by Ashley Strosnider
Kobus Moolman’s seventh collection, A Book of Rooms (Deep South Books, 2014), is one of three finalists selected for the 2015 Glenna Luschei Prize for African Poetry judged by Gabeba Baderoon, with Joan Metelerkamp’s Now the World Takes These Breaths (Modjaji Books, 2014) and Togara Muzanenhamo’s Gumiguru (Carcanet, 2014). The prize, established to promote African poetry written in English or in translation and to recognize a significant book published each year by an African poet, annually awards $5000 USD to a winning poet. This year’s winner will be announced on January 18.
The title names the book’s project cleanly, as each poem unfolds the world of a specific room: The Room of Spillage, The Room of Maybe, The Room of Green, and more. Baderoon writes, “The series of rooms reveal vertiginous realms, ‘a new world after the first kiss.’”
And he (the boy with a hole in his heart, at the heart of
this story) feels everything
crumble and slide away beneath his small feet in their differently-
sized orthopaedic boots
and he leaves without saying anything to the girl
Of his own book, Moolman says, “The poems in A Book of Rooms are a radical departure for me. They are all part of one full book-length narrative. I have largely written short poems before, but this book is my first foray into both narrative poetry (poetry that tells one extended and sequential story) and into a book-length collection. The poems are also a brave/foolhardy attempt to shake up the distinction between truth (fact) and fiction, between autobiography and invention. Karl Knausgard called this Autobiographical Fiction. I think of it as a form of lying that tells a deeper truth.”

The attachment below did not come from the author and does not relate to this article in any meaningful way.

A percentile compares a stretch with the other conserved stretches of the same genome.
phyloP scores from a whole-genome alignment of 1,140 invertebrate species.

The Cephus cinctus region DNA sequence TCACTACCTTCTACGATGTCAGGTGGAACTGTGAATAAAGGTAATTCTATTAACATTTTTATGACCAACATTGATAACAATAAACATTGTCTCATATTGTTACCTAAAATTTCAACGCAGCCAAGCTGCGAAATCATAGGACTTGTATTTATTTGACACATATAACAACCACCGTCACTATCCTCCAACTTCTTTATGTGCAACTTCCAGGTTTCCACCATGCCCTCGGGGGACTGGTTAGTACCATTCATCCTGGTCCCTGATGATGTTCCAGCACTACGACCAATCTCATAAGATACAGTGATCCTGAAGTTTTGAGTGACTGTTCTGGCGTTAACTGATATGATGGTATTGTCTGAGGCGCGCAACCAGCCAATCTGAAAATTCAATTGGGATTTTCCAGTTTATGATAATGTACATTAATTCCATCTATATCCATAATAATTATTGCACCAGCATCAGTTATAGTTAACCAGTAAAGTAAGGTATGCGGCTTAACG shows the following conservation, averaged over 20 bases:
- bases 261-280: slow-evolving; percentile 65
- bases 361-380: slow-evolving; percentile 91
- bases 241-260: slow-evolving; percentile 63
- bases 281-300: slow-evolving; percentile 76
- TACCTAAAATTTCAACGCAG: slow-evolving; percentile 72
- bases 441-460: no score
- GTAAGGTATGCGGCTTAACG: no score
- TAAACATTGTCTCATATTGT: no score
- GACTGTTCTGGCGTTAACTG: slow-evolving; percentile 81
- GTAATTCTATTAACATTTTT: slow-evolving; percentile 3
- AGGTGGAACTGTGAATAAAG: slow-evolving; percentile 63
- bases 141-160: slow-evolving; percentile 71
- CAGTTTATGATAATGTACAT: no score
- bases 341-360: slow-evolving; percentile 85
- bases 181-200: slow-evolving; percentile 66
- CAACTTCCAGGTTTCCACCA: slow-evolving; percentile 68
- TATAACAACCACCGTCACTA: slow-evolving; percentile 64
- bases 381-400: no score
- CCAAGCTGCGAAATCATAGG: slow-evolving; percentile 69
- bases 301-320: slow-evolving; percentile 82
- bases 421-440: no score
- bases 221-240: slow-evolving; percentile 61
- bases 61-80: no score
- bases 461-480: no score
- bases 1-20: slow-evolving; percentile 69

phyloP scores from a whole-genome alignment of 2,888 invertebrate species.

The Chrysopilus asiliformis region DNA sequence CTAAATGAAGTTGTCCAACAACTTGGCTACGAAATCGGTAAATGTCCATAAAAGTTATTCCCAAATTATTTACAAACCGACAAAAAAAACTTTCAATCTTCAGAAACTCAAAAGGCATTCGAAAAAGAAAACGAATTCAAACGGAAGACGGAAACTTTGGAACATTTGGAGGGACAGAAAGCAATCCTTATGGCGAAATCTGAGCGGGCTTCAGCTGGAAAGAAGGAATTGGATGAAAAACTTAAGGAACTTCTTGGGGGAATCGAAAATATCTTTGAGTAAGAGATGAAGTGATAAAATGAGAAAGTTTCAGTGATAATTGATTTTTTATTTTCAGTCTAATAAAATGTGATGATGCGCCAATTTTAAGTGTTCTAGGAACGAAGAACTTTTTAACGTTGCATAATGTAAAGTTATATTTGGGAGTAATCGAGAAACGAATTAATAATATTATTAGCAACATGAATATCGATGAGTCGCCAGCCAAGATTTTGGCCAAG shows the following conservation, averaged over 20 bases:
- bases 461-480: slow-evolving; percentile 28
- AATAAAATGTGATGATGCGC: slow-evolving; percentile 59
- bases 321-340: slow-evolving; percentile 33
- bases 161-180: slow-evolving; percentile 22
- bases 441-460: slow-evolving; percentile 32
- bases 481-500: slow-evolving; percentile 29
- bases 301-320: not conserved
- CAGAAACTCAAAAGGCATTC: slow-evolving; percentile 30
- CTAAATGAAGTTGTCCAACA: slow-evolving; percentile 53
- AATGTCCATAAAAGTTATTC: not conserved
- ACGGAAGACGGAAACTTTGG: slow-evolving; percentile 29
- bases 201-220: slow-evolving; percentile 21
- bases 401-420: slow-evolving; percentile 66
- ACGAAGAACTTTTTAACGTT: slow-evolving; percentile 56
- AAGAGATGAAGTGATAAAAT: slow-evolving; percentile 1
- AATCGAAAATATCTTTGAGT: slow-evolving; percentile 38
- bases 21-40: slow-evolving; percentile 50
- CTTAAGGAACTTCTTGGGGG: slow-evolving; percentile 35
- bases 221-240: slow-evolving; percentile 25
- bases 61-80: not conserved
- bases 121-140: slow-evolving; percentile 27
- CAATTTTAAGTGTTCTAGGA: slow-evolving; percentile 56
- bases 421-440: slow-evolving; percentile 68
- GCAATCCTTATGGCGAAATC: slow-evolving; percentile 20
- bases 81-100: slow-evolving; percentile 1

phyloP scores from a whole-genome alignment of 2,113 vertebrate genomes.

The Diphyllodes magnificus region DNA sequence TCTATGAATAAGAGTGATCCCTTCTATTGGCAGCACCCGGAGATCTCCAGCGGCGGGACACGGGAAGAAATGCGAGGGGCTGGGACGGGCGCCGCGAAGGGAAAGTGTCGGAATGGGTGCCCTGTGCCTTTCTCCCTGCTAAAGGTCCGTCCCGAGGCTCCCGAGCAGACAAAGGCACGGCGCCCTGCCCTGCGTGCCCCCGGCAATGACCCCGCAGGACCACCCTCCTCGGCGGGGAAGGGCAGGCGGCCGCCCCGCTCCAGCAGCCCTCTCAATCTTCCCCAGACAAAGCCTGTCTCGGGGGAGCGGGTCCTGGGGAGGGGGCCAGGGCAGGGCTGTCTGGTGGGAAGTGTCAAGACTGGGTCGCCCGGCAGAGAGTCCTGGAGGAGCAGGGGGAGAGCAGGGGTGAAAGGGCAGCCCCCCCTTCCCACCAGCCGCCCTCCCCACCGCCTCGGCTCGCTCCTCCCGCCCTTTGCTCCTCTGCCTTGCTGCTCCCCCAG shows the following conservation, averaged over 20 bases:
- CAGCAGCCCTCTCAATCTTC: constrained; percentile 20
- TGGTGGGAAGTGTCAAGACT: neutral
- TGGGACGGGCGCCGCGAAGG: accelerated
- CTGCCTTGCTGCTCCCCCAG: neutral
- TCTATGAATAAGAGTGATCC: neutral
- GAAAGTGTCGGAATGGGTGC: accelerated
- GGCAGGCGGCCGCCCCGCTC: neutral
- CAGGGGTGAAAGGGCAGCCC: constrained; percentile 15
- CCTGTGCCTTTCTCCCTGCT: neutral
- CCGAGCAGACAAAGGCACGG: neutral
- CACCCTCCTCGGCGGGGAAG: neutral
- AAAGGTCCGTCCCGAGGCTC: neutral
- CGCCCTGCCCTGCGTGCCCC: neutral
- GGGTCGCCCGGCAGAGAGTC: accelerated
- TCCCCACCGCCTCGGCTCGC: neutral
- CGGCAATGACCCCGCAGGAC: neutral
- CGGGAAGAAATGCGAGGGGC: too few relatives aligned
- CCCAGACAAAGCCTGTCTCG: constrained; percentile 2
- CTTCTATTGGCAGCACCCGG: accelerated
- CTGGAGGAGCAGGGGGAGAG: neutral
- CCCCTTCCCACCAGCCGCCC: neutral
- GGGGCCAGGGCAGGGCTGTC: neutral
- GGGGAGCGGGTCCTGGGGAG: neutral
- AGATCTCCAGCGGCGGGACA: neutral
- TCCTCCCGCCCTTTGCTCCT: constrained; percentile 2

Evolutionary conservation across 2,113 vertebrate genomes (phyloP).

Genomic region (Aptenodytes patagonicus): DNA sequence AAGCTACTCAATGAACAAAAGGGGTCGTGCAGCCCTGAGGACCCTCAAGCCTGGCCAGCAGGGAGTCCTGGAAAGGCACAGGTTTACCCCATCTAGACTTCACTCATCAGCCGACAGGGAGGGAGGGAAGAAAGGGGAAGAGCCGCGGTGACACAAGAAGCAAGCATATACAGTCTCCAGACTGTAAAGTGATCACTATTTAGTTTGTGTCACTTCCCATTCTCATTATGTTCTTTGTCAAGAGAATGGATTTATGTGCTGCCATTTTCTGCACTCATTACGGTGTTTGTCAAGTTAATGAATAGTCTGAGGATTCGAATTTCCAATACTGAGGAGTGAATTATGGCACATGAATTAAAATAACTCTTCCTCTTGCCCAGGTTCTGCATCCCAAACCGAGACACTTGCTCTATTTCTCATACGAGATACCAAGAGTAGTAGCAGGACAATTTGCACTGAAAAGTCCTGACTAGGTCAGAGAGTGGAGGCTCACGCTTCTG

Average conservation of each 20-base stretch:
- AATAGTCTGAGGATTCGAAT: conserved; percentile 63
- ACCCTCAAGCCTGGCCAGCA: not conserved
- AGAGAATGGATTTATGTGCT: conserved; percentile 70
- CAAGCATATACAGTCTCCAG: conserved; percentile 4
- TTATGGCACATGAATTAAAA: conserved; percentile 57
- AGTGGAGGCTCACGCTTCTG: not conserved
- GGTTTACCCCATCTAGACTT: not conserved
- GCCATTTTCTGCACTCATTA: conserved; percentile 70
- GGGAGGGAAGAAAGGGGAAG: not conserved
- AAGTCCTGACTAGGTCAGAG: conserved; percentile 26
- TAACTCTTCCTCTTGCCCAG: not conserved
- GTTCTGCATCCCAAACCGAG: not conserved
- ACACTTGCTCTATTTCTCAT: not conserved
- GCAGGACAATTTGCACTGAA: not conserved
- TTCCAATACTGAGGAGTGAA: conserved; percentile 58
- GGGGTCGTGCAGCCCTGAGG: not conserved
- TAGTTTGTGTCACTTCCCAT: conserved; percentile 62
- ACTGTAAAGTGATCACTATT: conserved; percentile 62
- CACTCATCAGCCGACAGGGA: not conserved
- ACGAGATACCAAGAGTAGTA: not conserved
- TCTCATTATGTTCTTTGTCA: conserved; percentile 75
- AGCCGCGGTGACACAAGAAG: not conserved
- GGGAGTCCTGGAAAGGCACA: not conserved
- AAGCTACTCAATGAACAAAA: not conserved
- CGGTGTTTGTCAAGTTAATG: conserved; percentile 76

Moolman’s sixth collection, Left Over (Dye Hard Press, 2013), was a finalist for the 2014 Luschei Prize. On how it feels to be a finalist two years running, Moolman says, “I am totally overwhelmed to be named as a finalist for the second year. Overwhelmed and honoured too. And grateful.”
In considering the potential value of an award like the Luschei Prize, Moolman sees its key function as a record of a varied and challenging community for voices. “I think that a prize of this nature – attached as it is to the African Poetry Book Series,” says Moolman, “is critically important in fostering writing from and about this continent. And providing an opportunity for the multiple and varied, challenging and uplifting, stories about the multiple and varied identities that this continent embraces to be heard.”
Moolman’s A Book of Rooms is one of three finalists for the prize. Each finalist will appear in a separate feature, leading up to the announcement of the winner on January 18.
Kobus Moolman is the author of seven collections of poetry, and several plays. He has won almost every poetry prize offered in South Africa: the Ingrid Jonker prize, the PANSA award, the South African Literary Award, the DALRO poetry prize and the Sol Plaatje European Union Poetry award. He teaches creative writing at the University of KwaZulu-Natal.